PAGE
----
It is now just 19 days until I go on full-time standby to depart from San Francisco (the actual departure date will depend on the weather). There is a HUGE amount still to do - an achievable amount, but definitely challenging - so it is less than ideal that I will have to spend a third of those remaining days in Ottawa, Canada.
This is my problem...
I am a British citizen. In order to make preparations for this major undertaking, I have been coming and going from the US for the last 12 months under the Visa Waiver Scheme between the US and Great Britain, which allows me up to 90 days in the US without a visa.
Throughout that time I have been trying to arrange a visa. The procedure requires that I attend an interview at the US embassy in London. After many attempts to schedule an interview that coincided with my brief visits to Britain, I finally managed to secure an appointment on 11th May 2007.
I passed the rigorous interview process and was granted a visa, but the embassy required 3-5 working days to process my passport. On that date I had only 2 working days before I was due to fly back to the US to give two presentations as fundraisers for nonprofit organizations. I did not feel I could let down the people who had put so much effort into arranging these presentations for their good causes, so I elected to hold onto my passport so that I could return to the US and fulfill my obligations.
At the time this seemed a reasonable course of action, as I thought that:
a) By entering international waters as I rowed between San Francisco and Hawaii I would be officially departing the US, and
b) On entering Hawaii I could therefore recommence the 90-day visa waiver period...
and would therefore not be in breach of the U.S Immigration Visa Waiver Scheme.
However, upon further investigation since my return I have now found that:
a) there is no official procedure for departing the US by boat, so being in international waters does not count as having departed the US, and
b) the Visa Waiver Scheme only applies to those arriving by "approved carrier" and I suspect that my little ocean rowboat does not qualify.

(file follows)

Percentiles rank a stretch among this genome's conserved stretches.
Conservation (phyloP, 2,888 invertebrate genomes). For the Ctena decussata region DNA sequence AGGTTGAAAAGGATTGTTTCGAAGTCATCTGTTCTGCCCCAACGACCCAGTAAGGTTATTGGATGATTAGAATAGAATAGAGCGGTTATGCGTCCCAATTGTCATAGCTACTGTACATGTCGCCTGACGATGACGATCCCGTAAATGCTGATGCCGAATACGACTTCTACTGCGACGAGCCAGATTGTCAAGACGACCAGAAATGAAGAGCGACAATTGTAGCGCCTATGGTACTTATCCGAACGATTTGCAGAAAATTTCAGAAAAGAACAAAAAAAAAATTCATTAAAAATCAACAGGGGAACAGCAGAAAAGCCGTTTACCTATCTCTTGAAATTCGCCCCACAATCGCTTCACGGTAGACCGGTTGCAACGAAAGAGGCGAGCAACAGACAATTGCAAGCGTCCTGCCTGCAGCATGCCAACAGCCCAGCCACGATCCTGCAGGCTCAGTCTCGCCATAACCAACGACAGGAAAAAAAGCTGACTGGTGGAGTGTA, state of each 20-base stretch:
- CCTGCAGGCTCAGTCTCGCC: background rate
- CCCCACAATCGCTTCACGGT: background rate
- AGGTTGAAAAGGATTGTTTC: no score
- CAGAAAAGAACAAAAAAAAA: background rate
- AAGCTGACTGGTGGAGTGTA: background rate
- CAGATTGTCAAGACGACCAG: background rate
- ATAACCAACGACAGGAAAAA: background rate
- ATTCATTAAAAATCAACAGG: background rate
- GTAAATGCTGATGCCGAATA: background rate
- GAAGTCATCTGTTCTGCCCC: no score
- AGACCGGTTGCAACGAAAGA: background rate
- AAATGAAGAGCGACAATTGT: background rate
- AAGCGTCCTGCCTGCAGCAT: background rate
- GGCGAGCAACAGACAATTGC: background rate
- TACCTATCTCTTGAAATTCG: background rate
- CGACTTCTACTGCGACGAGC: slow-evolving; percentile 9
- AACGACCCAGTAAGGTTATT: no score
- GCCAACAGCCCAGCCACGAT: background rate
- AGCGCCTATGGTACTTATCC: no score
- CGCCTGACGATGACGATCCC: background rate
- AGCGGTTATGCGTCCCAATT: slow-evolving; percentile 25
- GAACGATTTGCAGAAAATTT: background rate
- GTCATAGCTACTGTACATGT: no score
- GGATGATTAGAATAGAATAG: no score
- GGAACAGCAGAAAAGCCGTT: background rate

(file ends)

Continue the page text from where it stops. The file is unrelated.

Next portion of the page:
So after extensive research and countless hours on the phone and website of the U.S. Immigration and Naturalization Service and many other information sources, I have found that my options are as follows:
a) I return to Great Britain for a month - the period now required by the US Embassy to process my passport (it takes much longer if the visa is not stamped into the passport immediately after the interview) - but this would mean that I would have to postpone my departure date and this could take me into dangerous weather conditions, or;
b) I attend an interview in Canada to try and obtain a visa - this will be an entirely fresh interview, the fact that I have already been approved for a visa in Great Britain counts for nothing. After frequently logging into the embassy interview booking system I have managed to obtain an appointment for 27th June, but this will mean that I have to spend at least a week in Canada while my passport is processed, and this is precious time in the run-up to an expedition, or;
c) I launch on my intended departure date and run the risk of deportation when I arrive in Hawaii, plus potentially being barred from re-entry to the US for 5 years - which would thwart the second stage of my Pacific row which runs from Hawaii to Tuvalu.
I do not want to run this risk. I would prefer to abide by the regulations, and ensure that my paperwork is in order before I depart from San Francisco.
So on Tuesday I fly to Ottawa, and I hope and pray that the US Embassy there will agree with their counterparts in London and will grant me a visa.
Or I might have to bypass Hawaii altogether, which would be a big shame...
[photo: first sea trial last week, under the Golden Gate Bridge where - paperwork and weather permitting - it will all start in less than 3 weeks]